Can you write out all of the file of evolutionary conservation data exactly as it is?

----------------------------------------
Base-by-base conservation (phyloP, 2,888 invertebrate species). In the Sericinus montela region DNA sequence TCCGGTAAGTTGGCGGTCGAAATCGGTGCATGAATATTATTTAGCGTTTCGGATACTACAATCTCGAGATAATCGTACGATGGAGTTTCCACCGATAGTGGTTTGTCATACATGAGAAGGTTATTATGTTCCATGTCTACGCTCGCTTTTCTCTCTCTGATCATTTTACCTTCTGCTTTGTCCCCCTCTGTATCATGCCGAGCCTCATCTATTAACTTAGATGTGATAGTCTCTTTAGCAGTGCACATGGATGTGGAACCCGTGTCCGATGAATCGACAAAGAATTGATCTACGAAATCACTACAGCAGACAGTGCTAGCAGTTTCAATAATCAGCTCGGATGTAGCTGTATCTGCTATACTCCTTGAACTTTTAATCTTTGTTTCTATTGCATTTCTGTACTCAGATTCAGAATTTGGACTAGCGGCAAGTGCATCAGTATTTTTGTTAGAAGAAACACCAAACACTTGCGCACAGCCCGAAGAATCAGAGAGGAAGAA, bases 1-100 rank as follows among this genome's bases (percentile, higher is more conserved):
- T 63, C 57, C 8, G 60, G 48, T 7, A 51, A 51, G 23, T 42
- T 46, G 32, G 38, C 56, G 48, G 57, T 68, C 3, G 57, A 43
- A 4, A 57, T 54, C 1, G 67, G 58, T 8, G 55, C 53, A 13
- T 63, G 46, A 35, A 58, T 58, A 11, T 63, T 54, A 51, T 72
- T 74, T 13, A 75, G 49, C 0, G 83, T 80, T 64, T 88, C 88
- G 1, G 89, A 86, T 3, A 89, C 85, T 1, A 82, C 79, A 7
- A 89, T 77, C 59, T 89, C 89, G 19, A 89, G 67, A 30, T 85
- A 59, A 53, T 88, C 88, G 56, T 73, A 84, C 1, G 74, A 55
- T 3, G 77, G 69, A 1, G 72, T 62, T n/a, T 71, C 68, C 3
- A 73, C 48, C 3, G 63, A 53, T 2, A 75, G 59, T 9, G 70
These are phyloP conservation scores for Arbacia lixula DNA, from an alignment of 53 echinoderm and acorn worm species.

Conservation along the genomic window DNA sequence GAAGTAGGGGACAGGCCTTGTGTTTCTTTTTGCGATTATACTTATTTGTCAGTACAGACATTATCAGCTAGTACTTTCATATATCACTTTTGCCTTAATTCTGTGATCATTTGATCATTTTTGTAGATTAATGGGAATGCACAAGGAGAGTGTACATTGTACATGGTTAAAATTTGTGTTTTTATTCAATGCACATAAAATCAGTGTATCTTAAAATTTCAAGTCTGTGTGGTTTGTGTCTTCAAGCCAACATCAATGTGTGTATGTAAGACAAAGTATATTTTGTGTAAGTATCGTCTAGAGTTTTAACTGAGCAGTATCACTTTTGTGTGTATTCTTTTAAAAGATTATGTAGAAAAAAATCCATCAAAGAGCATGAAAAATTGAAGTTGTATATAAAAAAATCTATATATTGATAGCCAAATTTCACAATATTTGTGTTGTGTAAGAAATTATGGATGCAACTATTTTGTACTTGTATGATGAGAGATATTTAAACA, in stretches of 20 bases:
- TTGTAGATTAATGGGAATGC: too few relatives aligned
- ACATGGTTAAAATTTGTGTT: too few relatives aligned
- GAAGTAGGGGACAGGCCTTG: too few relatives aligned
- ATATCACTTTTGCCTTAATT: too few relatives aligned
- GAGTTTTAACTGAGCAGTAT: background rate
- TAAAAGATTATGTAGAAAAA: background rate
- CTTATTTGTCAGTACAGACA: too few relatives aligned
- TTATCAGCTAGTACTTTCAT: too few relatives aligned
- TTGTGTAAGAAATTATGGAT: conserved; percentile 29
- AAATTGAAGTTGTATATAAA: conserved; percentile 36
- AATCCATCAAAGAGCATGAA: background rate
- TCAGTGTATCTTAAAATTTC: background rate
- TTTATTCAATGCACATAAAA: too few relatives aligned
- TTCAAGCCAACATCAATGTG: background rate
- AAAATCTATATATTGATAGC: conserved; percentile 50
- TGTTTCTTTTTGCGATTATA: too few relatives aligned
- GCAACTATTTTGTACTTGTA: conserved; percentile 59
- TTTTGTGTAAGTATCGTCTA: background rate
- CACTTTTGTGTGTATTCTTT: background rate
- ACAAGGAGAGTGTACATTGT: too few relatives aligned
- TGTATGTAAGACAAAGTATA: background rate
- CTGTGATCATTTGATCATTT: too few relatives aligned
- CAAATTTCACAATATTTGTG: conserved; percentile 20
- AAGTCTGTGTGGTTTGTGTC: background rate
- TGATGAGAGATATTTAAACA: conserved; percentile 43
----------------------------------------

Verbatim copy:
Base-by-base conservation (phyloP, 2,888 invertebrate species). In the Sericinus montela region DNA sequence TCCGGTAAGTTGGCGGTCGAAATCGGTGCATGAATATTATTTAGCGTTTCGGATACTACAATCTCGAGATAATCGTACGATGGAGTTTCCACCGATAGTGGTTTGTCATACATGAGAAGGTTATTATGTTCCATGTCTACGCTCGCTTTTCTCTCTCTGATCATTTTACCTTCTGCTTTGTCCCCCTCTGTATCATGCCGAGCCTCATCTATTAACTTAGATGTGATAGTCTCTTTAGCAGTGCACATGGATGTGGAACCCGTGTCCGATGAATCGACAAAGAATTGATCTACGAAATCACTACAGCAGACAGTGCTAGCAGTTTCAATAATCAGCTCGGATGTAGCTGTATCTGCTATACTCCTTGAACTTTTAATCTTTGTTTCTATTGCATTTCTGTACTCAGATTCAGAATTTGGACTAGCGGCAAGTGCATCAGTATTTTTGTTAGAAGAAACACCAAACACTTGCGCACAGCCCGAAGAATCAGAGAGGAAGAA, bases 1-100 rank as follows among this genome's bases (percentile, higher is more conserved):
- T 63, C 57, C 8, G 60, G 48, T 7, A 51, A 51, G 23, T 42
- T 46, G 32, G 38, C 56, G 48, G 57, T 68, C 3, G 57, A 43
- A 4, A 57, T 54, C 1, G 67, G 58, T 8, G 55, C 53, A 13
- T 63, G 46, A 35, A 58, T 58, A 11, T 63, T 54, A 51, T 72
- T 74, T 13, A 75, G 49, C 0, G 83, T 80, T 64, T 88, C 88
- G 1, G 89, A 86, T 3, A 89, C 85, T 1, A 82, C 79, A 7
- A 89, T 77, C 59, T 89, C 89, G 19, A 89, G 67, A 30, T 85
- A 59, A 53, T 88, C 88, G 56, T 73, A 84, C 1, G 74, A 55
- T 3, G 77, G 69, A 1, G 72, T 62, T n/a, T 71, C 68, C 3
- A 73, C 48, C 3, G 63, A 53, T 2, A 75, G 59, T 9, G 70
These are phyloP conservation scores for Arbacia lixula DNA, from an alignment of 53 echinoderm and acorn worm species.

Conservation along the genomic window DNA sequence GAAGTAGGGGACAGGCCTTGTGTTTCTTTTTGCGATTATACTTATTTGTCAGTACAGACATTATCAGCTAGTACTTTCATATATCACTTTTGCCTTAATTCTGTGATCATTTGATCATTTTTGTAGATTAATGGGAATGCACAAGGAGAGTGTACATTGTACATGGTTAAAATTTGTGTTTTTATTCAATGCACATAAAATCAGTGTATCTTAAAATTTCAAGTCTGTGTGGTTTGTGTCTTCAAGCCAACATCAATGTGTGTATGTAAGACAAAGTATATTTTGTGTAAGTATCGTCTAGAGTTTTAACTGAGCAGTATCACTTTTGTGTGTATTCTTTTAAAAGATTATGTAGAAAAAAATCCATCAAAGAGCATGAAAAATTGAAGTTGTATATAAAAAAATCTATATATTGATAGCCAAATTTCACAATATTTGTGTTGTGTAAGAAATTATGGATGCAACTATTTTGTACTTGTATGATGAGAGATATTTAAACA, in stretches of 20 bases:
- TTGTAGATTAATGGGAATGC: too few relatives aligned
- ACATGGTTAAAATTTGTGTT: too few relatives aligned
- GAAGTAGGGGACAGGCCTTG: too few relatives aligned
- ATATCACTTTTGCCTTAATT: too few relatives aligned
- GAGTTTTAACTGAGCAGTAT: background rate
- TAAAAGATTATGTAGAAAAA: background rate
- CTTATTTGTCAGTACAGACA: too few relatives aligned
- TTATCAGCTAGTACTTTCAT: too few relatives aligned
- TTGTGTAAGAAATTATGGAT: conserved; percentile 29
- AAATTGAAGTTGTATATAAA: conserved; percentile 36
- AATCCATCAAAGAGCATGAA: background rate
- TCAGTGTATCTTAAAATTTC: background rate
- TTTATTCAATGCACATAAAA: too few relatives aligned
- TTCAAGCCAACATCAATGTG: background rate
- AAAATCTATATATTGATAGC: conserved; percentile 50
- TGTTTCTTTTTGCGATTATA: too few relatives aligned
- GCAACTATTTTGTACTTGTA: conserved; percentile 59
- TTTTGTGTAAGTATCGTCTA: background rate
- CACTTTTGTGTGTATTCTTT: background rate
- ACAAGGAGAGTGTACATTGT: too few relatives aligned
- TGTATGTAAGACAAAGTATA: background rate
- CTGTGATCATTTGATCATTT: too few relatives aligned
- CAAATTTCACAATATTTGTG: conserved; percentile 20
- AAGTCTGTGTGGTTTGTGTC: background rate
- TGATGAGAGATATTTAAACA: conserved; percentile 43